SPP general meeting nixes board's proposal for higher gas prices

The general meeting of Slovak gas utility SPP on Monday, October 29, rejected a proposal of the company's board to raise gas prices for households in 2013, the TASR newswire learned from Economy Ministry spokesman Stanislav Jurikovič. The board, in which foreign stakeholders (Germany's E.ON Ruhrgas and France's GDF Suez) have majority representation, suggested that the rates be upped by an average of over 18 percent, or alternatively by as much as 25 percent.

The general meeting of Slovak gas utility SPP on Monday, October 29, rejected a proposal of the company's board to raise gas prices for households in 2013, the TASR newswire learned from Economy Ministry spokesman Stanislav Jurikovič. The board, in which foreign stakeholders (Germany's E.ON Ruhrgas and France's GDF Suez) have majority representation, suggested that the rates be upped by an average of over 18 percent, or alternatively by as much as 25 percent.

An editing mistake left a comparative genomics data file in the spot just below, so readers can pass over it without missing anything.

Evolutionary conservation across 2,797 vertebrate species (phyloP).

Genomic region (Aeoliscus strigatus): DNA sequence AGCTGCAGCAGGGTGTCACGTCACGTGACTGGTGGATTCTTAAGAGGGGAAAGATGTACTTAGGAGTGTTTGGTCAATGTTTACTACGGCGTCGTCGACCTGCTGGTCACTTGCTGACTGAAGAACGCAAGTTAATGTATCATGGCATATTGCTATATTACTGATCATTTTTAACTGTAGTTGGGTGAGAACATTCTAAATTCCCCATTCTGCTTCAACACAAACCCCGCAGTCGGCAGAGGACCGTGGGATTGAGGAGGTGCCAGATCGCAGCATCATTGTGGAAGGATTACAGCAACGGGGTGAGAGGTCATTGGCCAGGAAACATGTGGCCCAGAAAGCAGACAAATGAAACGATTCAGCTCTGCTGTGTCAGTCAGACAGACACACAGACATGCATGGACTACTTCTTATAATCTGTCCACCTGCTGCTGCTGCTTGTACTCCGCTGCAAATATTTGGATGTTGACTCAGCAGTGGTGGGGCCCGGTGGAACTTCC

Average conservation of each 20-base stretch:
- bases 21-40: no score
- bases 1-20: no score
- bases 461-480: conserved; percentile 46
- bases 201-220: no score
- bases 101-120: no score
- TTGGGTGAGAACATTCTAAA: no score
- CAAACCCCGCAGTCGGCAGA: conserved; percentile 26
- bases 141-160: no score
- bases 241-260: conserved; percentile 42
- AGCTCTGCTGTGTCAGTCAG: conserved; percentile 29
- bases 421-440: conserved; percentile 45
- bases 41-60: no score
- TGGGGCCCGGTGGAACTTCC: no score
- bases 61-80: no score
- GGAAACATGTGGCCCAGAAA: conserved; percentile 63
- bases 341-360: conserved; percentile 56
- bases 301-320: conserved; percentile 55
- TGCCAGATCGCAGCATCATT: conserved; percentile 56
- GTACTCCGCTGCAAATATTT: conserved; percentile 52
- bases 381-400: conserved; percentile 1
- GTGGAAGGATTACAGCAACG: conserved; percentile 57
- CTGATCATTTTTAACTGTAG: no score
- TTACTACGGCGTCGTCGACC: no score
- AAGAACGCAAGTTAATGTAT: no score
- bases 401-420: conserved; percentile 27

"The state's representatives were against the pricing proposals as submitted by the board," said Jurikovič after SPP's general meeting. SPP was supposed to submit its pricing proposals to the country's energy regulator ÚRSO by the end of October. "As the board and general meeting won't get to meet (by October 31), ÚRSO on its own initiative will decide on the new gas prices for households," said Jurikovič as quoted by TASR.

The decision from SPP's general meeting comes shortly after the government declined to discuss the transfer of the 49-percent stake in Slovak gas utility SPP owned by the French and German companies to Czech energy company Energetický a Prúmyslovy Holding (EPH). The move came after the two foreign stakeholders had failed to withdraw their proposal for a hike in gas prices for households next year. The National Property Fund (FNM) owns a 51-percent stake in SPP, while Slovak Gas Holding controls 49 percent of the shares and is owned by E.ON Ruhrgas and GDF Suez. The foreign shareholders, who reportedly are already in the black on their return on investment, have been holding talks on selling their shares with EPH for some time.

(Source: TASR)
Compiled by Zuzana Vilikovská from press reports
The Slovak Spectator cannot vouch for the accuracy of the information presented in its Flash News postings.

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